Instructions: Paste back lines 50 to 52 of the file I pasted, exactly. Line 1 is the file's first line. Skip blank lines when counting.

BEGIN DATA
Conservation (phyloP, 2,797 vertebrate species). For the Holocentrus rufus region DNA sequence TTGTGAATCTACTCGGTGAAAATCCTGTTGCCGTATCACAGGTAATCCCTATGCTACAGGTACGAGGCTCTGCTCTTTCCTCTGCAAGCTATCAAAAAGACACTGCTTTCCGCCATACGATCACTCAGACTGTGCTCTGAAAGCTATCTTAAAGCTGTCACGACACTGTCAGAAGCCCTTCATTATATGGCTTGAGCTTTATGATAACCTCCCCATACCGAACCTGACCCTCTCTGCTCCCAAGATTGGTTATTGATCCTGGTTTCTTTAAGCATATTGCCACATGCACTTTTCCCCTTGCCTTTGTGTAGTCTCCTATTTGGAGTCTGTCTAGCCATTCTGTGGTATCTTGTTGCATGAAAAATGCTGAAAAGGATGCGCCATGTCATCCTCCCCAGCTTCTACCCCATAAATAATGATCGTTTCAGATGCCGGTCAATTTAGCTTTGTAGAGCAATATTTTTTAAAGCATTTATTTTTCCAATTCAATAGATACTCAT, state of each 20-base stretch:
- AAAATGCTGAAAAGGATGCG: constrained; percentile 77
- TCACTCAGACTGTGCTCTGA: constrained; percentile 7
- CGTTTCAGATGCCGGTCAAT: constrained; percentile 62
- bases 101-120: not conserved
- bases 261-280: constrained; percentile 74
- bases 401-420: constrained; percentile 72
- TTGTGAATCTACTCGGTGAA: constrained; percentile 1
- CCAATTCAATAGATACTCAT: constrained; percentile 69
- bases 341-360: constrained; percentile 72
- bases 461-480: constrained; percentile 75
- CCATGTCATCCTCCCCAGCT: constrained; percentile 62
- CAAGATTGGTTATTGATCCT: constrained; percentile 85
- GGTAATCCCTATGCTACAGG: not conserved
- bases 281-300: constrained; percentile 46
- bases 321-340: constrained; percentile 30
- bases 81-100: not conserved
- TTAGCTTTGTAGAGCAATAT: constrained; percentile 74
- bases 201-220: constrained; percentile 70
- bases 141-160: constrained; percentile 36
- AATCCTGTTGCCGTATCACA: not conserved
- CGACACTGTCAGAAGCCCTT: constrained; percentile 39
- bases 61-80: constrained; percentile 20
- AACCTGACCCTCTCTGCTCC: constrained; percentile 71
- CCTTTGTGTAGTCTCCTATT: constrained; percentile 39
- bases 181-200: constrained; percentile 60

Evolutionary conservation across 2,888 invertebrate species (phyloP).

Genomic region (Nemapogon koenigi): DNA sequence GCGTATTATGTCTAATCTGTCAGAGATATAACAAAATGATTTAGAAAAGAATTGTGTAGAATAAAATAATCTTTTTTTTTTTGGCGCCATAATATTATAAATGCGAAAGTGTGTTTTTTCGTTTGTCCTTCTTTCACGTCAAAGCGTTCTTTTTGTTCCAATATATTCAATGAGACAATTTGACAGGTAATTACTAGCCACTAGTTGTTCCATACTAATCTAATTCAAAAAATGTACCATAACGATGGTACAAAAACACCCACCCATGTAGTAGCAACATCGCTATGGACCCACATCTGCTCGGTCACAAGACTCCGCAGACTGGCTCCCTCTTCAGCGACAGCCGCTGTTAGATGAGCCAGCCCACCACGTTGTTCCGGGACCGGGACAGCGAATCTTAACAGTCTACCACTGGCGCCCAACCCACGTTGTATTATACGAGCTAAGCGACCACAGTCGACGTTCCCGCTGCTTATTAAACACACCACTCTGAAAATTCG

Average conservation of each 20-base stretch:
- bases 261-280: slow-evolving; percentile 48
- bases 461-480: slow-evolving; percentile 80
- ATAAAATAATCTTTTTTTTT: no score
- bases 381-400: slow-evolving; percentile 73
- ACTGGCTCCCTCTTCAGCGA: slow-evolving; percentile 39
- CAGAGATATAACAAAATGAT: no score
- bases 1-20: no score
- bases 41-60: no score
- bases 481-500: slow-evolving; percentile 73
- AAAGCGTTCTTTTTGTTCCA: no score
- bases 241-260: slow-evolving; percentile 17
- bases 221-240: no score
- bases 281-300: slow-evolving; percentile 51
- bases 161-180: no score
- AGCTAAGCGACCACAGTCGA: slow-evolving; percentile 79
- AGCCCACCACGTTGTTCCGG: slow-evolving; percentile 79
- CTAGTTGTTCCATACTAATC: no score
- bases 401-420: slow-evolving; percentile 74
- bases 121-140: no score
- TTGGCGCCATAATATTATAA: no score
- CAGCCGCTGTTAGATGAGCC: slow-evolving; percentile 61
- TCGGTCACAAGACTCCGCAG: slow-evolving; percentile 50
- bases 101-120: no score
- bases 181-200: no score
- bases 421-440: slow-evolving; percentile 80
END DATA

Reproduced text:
- CAGCCGCTGTTAGATGAGCC: slow-evolving; percentile 61
- TCGGTCACAAGACTCCGCAG: slow-evolving; percentile 50
- bases 101-120: no score